Deconstructed Peach (or apple) Crisp

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Summer fruit is here! I’m sad that I have only just now posted a recipe featuring these nature’s delights. Peaches and nectarines are among my favorite fruits ever. Their sweet fragrance, slight sour bite, and luscious juicy texture make me weak in the knees. In fact, I am feeling saddened at the thought that fall is quickly coming, and these nectar-filled treasures will no longer grace the shelves of my grocery store. Well, better late than never.

Anyone who is familiar with my cooking preferences and style knows that I have little patience or skill when it comes to pastries, cakes, or any elaborate baking. I have an innate inability to follow directions when it comes to cooking. I feel like a rebel whenever I read a recipe, because I will almost surely veer from it. It gives a sense of satisfaction knowing that I can do whatever I want, despite what others say in their recipes. Yes, I realize this is ironic because I am also sharing recipes and attempting to instruct others on how to prepare food. Usually things work out just fine because I have developed my own sense of proportion and flavor with regards to savory foods. Unfortunately, in the world of baking, only a select few highly skilled bakers can successfully pull this off. This is why I made a peach crisp. Not a cake, not a pie, or a cobbler. Making a fruit crisp is much more forgiving than other sweets, which is why it is one of my go-to recipes for a dessert fit for entertaining.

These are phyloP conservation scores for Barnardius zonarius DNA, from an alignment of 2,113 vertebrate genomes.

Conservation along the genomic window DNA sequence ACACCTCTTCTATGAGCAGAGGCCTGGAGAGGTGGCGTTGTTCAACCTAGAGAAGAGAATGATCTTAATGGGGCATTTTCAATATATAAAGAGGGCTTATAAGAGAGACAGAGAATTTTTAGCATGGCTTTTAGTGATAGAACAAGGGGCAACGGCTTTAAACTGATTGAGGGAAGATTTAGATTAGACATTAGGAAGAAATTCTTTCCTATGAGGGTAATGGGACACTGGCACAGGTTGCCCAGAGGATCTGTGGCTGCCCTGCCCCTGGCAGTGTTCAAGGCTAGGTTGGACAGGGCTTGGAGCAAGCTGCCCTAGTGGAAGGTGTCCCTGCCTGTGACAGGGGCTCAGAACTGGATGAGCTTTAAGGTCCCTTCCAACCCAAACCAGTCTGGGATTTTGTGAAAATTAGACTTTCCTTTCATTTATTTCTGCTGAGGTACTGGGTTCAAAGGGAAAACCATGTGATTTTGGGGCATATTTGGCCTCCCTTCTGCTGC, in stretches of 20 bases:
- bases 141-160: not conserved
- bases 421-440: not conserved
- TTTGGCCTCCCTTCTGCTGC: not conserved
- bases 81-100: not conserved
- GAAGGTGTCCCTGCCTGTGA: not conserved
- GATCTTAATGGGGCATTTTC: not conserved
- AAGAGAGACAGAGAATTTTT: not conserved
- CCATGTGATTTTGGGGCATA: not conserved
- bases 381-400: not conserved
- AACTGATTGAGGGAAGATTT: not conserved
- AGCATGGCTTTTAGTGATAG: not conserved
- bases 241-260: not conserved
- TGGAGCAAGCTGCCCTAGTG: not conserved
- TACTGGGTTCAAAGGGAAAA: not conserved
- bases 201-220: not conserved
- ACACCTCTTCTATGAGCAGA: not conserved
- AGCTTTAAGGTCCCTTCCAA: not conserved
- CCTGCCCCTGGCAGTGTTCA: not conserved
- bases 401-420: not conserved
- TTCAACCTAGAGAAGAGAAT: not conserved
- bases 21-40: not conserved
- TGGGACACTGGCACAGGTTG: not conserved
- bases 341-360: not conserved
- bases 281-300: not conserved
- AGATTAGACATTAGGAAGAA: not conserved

Cooking Tips

Since peaches are in season, I made good use of them. Pitting and coring them was a huge drain of my energy, but it was all worth it in the end. Other fruits can be used for this fruit crisp, including apples, plums, blueberries, or any other berries. I’m a fan of apple crisps because apples are available year-round in the United States.

I would recommend using less cinnamon if you choose to make a fruit crisp using a berry. Cinnamon does not play as well with berries as it does with apples or peaches. I would recommend using more vanilla extract and omit the cinnamon from the fruit mixture. It should be fine in the crispy topping.

I purposely prepared the fruit separately from the crispy topping. Just like the famed Mary Berry and Paul Hollywood, I dislike soggy textures for baked goods. Which is why this peach crisp is a deconstructed one. I recommend combining the crispy topping with the fruit only when serving it. Otherwise, keep them separate.

Add more salt to bring out the richness in this dessert.

 

Servings: 4-6
Prep Time: 15 minutes
Cooking Time: 30 minutes

Ingredients
5-6 peaches, peeled, cored, and sliced
1 tsp cinnamon
1 tsp vanilla extract
juice of ½ lemon
½ cup brown sugar

¾ cup oats
¾ cup flour
1 tsp cinnamon
½ cup butter, cut into cubes, cold
½ cup brown sugar
large pinch of salt to taste

Preheat oven to 350 degrees.

Prepare crispy topping separately from peaches. Mix together oats, flour, cinnamon, salt, and brown sugar until they are well-combined.

Using a pastry cutter, mix butter into flour and oat mixture. Make sure your butter is cold. Continue to cut butter into mixture until the texture resembles small peas.